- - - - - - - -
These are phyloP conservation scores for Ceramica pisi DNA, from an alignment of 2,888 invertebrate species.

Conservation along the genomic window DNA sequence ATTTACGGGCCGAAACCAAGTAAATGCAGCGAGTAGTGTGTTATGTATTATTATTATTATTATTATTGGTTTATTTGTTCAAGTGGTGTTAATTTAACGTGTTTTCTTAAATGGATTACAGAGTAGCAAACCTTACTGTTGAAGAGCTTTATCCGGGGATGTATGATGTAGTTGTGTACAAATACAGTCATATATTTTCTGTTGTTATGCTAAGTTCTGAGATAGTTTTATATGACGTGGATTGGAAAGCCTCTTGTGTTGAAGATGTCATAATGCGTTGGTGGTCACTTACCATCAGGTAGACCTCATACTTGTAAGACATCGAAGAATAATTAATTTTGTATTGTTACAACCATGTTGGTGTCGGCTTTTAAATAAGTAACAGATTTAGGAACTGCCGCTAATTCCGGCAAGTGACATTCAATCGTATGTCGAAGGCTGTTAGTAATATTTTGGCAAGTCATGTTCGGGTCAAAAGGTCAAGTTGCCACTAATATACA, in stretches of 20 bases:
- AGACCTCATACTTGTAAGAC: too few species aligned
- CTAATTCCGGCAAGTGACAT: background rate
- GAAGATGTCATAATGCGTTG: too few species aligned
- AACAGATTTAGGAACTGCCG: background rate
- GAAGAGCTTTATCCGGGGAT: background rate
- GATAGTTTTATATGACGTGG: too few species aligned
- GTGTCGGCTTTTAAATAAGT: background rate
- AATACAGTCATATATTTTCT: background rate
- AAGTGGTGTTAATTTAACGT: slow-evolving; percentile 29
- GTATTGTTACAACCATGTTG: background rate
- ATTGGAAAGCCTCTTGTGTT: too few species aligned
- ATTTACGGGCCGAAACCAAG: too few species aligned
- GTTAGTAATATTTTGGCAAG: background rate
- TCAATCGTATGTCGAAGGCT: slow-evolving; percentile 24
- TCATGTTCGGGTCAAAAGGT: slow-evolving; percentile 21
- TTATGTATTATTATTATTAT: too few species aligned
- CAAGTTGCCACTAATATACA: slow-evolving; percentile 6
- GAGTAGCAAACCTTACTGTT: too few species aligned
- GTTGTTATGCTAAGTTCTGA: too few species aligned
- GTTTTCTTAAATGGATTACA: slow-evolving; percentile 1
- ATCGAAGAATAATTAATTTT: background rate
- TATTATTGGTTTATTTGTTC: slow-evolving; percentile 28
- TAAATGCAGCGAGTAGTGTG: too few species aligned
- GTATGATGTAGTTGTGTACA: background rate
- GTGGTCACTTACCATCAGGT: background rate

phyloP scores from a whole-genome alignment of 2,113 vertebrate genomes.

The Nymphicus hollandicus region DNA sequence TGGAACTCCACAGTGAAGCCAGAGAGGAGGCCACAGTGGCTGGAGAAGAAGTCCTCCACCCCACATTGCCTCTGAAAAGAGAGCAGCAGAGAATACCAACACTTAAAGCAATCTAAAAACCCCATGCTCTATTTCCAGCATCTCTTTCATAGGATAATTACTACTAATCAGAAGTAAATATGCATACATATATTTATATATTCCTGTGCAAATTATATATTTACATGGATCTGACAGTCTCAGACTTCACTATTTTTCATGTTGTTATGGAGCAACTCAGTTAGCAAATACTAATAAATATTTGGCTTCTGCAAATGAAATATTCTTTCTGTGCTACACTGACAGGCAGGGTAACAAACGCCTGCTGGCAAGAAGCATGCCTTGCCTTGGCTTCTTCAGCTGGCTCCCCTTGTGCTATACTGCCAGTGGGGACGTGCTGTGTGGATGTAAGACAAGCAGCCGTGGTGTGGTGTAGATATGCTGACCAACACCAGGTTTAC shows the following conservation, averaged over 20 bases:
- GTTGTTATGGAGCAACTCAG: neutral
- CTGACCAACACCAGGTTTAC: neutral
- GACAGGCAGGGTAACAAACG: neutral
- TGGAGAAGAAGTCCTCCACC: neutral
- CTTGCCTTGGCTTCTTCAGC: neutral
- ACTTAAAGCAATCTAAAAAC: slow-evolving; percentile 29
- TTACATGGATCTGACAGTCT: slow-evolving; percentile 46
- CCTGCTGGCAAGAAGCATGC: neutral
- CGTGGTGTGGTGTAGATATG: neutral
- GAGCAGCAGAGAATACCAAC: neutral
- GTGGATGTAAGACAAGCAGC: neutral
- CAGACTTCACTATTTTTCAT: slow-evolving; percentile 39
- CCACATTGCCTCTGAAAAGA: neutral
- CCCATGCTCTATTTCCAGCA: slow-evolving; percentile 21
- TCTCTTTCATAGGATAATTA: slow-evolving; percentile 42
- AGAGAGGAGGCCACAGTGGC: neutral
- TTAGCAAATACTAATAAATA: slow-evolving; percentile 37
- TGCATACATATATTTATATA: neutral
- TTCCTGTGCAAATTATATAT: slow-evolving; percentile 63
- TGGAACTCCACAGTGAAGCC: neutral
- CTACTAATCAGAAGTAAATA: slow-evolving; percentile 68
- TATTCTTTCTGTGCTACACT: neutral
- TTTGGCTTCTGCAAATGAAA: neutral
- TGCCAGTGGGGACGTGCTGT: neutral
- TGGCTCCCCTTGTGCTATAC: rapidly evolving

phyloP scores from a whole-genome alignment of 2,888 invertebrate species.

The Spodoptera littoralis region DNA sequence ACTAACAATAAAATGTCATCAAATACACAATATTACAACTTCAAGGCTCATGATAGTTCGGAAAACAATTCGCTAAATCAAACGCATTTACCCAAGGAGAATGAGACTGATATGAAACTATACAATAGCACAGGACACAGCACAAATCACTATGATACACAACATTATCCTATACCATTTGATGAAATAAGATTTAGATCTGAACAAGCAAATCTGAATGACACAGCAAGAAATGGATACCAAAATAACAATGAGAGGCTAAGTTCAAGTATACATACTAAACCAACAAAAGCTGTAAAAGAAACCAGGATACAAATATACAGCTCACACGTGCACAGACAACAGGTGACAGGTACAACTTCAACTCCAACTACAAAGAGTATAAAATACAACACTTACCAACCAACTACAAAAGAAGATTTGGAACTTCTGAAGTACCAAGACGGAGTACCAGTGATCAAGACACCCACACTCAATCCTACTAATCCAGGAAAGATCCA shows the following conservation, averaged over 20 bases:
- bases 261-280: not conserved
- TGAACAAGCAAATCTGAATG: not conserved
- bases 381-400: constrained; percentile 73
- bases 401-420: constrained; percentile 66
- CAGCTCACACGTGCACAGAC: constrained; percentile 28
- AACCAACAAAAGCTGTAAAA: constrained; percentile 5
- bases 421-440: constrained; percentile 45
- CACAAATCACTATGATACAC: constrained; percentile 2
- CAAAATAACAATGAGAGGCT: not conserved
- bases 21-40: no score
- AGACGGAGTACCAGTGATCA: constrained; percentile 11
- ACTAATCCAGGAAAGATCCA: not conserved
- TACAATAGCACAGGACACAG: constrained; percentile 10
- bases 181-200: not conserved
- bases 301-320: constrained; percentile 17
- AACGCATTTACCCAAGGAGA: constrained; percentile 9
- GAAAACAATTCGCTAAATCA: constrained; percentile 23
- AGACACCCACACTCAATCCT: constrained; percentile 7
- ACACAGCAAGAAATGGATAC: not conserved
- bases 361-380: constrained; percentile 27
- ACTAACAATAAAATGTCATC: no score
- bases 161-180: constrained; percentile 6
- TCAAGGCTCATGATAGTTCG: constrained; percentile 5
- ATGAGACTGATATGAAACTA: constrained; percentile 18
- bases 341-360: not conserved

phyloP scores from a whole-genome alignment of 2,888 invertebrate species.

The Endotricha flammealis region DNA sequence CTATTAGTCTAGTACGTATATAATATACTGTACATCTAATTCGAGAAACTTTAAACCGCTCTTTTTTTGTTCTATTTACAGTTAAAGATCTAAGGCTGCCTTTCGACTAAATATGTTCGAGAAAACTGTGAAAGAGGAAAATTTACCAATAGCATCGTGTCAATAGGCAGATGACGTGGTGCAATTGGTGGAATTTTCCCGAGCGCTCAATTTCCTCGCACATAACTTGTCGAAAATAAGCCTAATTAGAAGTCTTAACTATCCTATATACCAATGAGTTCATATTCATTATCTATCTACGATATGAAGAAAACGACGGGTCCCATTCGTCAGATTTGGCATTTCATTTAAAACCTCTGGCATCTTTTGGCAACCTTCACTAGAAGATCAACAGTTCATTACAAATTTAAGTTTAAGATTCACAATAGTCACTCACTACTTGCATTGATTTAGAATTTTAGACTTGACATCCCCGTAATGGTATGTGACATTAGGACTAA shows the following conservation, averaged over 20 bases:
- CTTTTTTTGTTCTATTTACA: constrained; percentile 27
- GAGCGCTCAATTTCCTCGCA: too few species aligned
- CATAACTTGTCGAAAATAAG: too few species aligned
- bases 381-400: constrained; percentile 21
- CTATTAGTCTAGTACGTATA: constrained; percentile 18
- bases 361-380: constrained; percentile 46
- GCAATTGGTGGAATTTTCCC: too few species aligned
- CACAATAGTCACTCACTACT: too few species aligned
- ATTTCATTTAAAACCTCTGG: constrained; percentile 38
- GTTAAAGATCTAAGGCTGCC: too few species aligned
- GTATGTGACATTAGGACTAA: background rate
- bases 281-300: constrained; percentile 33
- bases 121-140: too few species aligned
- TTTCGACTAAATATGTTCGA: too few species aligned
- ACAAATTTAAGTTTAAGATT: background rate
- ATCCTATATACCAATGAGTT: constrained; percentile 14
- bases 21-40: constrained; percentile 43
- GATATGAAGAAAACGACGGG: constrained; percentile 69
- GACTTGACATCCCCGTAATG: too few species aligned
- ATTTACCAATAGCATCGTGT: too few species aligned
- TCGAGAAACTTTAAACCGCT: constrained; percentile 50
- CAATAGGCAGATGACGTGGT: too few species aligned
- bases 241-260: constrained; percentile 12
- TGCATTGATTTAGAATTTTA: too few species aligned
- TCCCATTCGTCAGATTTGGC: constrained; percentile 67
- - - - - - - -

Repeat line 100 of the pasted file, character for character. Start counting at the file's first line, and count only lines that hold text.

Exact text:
- bases 21-40: constrained; percentile 43